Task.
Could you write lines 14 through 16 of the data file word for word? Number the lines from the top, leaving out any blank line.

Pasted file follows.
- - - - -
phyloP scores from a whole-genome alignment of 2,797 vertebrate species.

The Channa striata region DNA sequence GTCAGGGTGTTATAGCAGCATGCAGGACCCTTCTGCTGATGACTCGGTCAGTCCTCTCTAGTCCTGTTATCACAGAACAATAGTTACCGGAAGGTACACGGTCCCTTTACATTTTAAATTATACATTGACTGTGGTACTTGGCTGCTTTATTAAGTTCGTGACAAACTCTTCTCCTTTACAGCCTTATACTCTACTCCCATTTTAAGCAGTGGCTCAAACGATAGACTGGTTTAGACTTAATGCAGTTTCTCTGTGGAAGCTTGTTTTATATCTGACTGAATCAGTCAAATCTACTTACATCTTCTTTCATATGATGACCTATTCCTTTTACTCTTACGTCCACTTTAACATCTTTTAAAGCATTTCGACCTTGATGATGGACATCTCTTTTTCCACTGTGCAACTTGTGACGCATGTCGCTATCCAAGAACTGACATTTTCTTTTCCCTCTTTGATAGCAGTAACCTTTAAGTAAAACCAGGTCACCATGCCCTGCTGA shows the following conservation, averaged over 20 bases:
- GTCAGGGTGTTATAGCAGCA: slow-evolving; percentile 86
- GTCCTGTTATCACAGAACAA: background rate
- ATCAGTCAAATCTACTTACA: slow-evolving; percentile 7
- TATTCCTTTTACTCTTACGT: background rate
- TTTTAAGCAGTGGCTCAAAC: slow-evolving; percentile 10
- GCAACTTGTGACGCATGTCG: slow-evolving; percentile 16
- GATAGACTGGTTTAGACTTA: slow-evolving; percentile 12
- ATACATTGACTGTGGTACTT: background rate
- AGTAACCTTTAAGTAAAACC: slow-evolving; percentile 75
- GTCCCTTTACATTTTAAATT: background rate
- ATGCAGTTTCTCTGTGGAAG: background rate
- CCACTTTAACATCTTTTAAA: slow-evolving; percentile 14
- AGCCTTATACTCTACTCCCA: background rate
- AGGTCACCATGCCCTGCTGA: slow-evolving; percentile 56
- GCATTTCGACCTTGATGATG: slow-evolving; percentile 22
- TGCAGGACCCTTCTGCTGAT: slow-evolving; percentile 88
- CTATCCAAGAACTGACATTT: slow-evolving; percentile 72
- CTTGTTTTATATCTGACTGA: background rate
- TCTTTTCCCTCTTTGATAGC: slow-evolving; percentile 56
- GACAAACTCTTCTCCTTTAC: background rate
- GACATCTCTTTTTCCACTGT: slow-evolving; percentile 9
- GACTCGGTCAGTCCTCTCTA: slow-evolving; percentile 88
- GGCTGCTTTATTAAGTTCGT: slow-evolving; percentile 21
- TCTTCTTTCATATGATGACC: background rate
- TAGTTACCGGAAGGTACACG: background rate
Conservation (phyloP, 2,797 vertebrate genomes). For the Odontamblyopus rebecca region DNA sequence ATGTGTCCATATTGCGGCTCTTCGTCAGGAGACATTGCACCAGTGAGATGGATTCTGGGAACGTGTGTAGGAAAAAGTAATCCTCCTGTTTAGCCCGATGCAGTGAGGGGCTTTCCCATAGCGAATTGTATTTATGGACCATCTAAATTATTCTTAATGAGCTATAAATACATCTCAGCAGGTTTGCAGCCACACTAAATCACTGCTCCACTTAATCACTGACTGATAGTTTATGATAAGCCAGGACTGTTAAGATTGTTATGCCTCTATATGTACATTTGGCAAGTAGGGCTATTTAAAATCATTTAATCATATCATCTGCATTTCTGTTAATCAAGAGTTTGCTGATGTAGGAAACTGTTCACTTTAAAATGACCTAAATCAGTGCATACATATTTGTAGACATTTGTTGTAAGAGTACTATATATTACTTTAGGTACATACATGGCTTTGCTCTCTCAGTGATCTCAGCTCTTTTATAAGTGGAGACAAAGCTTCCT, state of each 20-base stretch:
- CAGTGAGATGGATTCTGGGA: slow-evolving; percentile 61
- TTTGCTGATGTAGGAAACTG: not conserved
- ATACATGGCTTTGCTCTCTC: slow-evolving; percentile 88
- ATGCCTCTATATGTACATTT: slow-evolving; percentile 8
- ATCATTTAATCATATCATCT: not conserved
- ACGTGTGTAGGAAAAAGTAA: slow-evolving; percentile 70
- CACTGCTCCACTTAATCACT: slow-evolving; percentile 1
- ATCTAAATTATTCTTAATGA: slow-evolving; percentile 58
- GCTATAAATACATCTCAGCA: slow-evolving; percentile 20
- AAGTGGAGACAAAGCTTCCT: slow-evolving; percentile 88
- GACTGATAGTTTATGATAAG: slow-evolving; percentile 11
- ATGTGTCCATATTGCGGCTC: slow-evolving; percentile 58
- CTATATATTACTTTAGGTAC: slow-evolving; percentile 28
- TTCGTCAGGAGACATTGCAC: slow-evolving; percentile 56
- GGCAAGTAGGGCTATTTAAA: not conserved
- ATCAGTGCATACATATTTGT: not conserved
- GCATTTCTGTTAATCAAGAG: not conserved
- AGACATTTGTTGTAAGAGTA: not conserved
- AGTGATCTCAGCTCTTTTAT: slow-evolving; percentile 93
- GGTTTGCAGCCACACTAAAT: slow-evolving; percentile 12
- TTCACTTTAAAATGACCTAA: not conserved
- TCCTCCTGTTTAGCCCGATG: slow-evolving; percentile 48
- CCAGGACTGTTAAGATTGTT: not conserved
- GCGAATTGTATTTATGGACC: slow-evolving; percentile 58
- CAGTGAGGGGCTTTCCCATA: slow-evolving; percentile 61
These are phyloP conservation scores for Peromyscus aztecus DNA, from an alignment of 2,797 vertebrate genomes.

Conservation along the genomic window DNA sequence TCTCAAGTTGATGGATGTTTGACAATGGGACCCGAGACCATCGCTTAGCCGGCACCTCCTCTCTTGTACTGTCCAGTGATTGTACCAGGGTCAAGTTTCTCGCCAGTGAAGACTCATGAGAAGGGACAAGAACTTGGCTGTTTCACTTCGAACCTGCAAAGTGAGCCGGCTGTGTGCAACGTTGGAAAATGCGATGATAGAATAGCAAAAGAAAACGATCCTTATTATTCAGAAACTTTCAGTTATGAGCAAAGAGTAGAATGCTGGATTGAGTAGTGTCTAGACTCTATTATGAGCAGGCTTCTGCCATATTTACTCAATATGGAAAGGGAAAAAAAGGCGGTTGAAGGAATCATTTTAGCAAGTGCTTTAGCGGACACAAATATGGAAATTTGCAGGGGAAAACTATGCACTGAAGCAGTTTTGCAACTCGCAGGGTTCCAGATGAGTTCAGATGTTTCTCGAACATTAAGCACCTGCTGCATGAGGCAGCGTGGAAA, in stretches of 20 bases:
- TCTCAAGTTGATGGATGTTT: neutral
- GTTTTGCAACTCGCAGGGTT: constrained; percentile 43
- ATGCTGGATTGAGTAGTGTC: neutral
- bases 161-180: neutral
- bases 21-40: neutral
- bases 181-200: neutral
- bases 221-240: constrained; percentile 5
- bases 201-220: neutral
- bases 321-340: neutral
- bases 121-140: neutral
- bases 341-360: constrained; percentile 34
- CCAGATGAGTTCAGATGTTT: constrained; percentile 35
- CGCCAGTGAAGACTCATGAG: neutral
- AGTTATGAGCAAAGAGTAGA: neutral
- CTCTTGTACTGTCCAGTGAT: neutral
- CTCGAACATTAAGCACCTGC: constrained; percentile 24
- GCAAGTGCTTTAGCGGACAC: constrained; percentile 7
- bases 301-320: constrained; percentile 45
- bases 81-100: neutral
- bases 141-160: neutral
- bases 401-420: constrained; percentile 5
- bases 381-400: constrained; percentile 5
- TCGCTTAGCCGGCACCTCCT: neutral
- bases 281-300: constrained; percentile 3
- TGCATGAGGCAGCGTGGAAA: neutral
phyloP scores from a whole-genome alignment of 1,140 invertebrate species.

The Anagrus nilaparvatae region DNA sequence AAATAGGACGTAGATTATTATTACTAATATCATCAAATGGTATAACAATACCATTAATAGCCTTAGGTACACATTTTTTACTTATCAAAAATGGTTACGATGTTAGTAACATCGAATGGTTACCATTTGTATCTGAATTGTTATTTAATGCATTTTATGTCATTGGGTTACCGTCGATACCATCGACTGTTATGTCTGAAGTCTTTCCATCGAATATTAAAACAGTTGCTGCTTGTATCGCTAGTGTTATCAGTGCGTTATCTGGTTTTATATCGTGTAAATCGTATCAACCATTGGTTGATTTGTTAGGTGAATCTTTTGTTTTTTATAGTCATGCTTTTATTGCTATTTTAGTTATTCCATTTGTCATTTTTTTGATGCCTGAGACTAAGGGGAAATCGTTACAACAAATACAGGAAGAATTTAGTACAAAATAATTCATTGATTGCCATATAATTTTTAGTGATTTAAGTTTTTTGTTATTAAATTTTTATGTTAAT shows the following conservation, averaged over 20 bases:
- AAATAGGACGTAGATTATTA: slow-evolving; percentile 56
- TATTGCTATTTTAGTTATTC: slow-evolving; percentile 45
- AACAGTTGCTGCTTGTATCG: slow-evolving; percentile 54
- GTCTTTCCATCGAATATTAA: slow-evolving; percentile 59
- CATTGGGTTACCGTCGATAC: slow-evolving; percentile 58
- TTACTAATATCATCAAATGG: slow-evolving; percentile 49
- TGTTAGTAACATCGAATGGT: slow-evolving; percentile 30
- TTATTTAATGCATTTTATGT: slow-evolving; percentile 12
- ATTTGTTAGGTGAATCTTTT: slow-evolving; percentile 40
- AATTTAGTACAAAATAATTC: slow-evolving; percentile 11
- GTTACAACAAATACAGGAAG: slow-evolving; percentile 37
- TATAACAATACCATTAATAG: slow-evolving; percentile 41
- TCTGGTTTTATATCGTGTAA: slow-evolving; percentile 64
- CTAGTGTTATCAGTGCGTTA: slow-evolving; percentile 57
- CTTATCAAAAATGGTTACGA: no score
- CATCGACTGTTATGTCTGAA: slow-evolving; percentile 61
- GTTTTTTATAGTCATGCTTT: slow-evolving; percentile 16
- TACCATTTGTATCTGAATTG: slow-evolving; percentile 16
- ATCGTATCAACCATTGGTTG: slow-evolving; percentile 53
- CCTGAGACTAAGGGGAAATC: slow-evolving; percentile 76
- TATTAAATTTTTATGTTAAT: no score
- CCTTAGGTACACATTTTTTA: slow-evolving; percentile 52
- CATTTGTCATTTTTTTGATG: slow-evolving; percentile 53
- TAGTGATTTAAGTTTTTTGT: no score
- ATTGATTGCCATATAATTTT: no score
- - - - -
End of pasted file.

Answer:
- CCACTTTAACATCTTTTAAA: slow-evolving; percentile 14
- AGCCTTATACTCTACTCCCA: background rate
- AGGTCACCATGCCCTGCTGA: slow-evolving; percentile 56